Friday, December 11, 2009

The way forward

Imagine the data reconstruction post-CRU undermines the current consensus. Would political action to curb GHG emissions be doomed? Some fear, some hope so.

Roger Pielke Jr. has addressed the problem on his blog.

I recommend you read it in full. You will also see where I stand on this ;-)
Here is the teaser:
one needs to know only two things about the science of climate change to begin asking whether accelerating decarbonization of the economy might be worth doing:

* Carbon dioxide has an influence on the climate system.
* This influence might well be negative for things many people care about.

That is it. An actual decision to accelerate decarbonization and at what rate will depend on many other things, like costs and benefits of particular actions unrelated to climate and technological alternatives. In this post I am going to further explain my views, based on an interesting question posed in that earlier thread. What would my position be if it were to be shown, hypothetically, that the global average surface temperature was not warming at all, or in fact even cooling (over any relevant time period)? Would I then change my views on the importance of decarbonizing the global energy system?

And the answer is ... no!


MikeR said...

Begging pardon, but this post makes me very nervous. We are talking about an incredibly massive makeover of the world economy. That has the potential to kill many people in many different ways. Poverty kills people too.
You are describing it as if there's only an upside, so we ought to "play it safe". Doesn't seem safe to me.

Stan said...

Strange. I read Roger every day and I thought this post was the silliest post he's ever written. The logic is terrible.

Anonymous said...

Why not organize a global petition to demand real transparency of data and calculations on the climate ?
Transparency International exists for financial corruption (, why not for climate which is a common good ?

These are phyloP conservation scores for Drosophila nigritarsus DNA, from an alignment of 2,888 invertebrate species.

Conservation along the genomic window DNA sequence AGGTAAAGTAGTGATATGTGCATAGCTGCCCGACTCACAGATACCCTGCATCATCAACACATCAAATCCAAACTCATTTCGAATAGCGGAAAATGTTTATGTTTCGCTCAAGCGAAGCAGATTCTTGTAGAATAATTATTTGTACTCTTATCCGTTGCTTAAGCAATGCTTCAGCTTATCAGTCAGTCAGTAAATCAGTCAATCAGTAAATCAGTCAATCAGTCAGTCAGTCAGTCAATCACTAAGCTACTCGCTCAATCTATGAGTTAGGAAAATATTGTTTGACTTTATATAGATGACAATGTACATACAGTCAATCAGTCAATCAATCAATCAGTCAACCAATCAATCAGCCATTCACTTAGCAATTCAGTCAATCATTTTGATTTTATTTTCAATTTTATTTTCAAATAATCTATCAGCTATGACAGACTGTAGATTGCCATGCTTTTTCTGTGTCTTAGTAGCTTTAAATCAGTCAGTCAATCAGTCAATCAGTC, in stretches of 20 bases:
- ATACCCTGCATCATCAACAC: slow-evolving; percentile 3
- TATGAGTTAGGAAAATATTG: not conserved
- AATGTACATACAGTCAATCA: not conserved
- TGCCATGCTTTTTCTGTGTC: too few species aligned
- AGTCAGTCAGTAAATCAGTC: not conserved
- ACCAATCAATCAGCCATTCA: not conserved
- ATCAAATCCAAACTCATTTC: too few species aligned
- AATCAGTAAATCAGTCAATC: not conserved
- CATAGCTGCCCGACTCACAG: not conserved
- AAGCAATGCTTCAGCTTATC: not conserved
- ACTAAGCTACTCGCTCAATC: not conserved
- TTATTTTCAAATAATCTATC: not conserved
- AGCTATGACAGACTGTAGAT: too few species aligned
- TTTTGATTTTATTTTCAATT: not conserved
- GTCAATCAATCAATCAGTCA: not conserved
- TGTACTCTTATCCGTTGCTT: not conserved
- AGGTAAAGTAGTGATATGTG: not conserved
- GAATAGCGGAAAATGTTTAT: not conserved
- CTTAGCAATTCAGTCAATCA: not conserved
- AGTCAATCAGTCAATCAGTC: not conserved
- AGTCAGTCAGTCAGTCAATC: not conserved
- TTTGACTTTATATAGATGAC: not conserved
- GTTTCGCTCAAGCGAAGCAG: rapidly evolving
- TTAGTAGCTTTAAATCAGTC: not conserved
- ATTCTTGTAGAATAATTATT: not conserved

@ReinerGrundmann said...

you should be a bit more specific

@ReinerGrundmann said...

Well, who is being 'silly' here? Or, to be more specific, what is silly in Roger;s post?

@ReinerGrundmann said...

Anonymous (which of the 'anonymouses' is this?):
Normally it is the nature of the scientific enterprise to have data transparency. There are exceptions, of course, but by and large you will find a wealth of data and calculations. This is the problem for policy makers, they want a clear message. And so the IPCC was invented, which was supposed to evaluate exisitng research findings. The IPCC soon started to create a 'story line' and this had also an effect on the peer review process, ie research was evaluated in terms of 'fitting with the story line'. This seems to be one of the more troubling findings of the CRU emails.

richardtol said...

It's more involved.

In the beginning, there was the scientific literature. As a new organization, the IPCC merely synthesized.

The IPCC created a consensus against which new papers were judged. (So far we agree.)

The IPCC also created a demand for papers that otherwise would not have been written -- for instance, on runs of GCMs.

The IPCC limited the scope of papers. For instance, it is hard to publish a paper on the impacts of climate change that is not based on the IPCC SRES scenarios.

The IPCC has also organized workshops and special issues to help particular papers get into the peer-reviewed literature.

Some of this legitimate, but not all.

@ReinerGrundmann said...

I agree with your description of the process and the silent extension of the IPCC's 'remit'. Note that this is not covered by its official function.

On balance, the IPCC has been counterproductive. It was ill conceived to set it up in the first place.

richardtol said...

I'm not sure that I agree. I found AR1 and particularly AR2 very helpful. The IPCC was set-up in a different time. Its founders were not far-sighted enough to anticipate the politicisation, let alone build safeguards.

It's now time to clean out the stables.

@ReinerGrundmann said...

the IPCC was set up in the aftermath of the ozone CFC story and the success of the Montreal Protocol. It was built on the premiss that too many different research findings would confuse policy makers and the public. Therefore, one authoraritive body had to be established that would pronounce on the science. Maybe you found it helpful, and I would agree that it played an important role in agenda setting. However, the birth defect so to speak was to mix the science with politics. It is the interGOVERNMENTAL panel, not the international scientific panel on cc.

BTW: as I show in my book, Montreal was not successful because of a unified scientific assessment, let alone consensus.

richardtol said...

Agreed on Montreal.

LRTAP/Sofia Protocol/acidification was another model for the IPCC.

It does not matter too much when the IPCC got off the rails. Off the rails it is.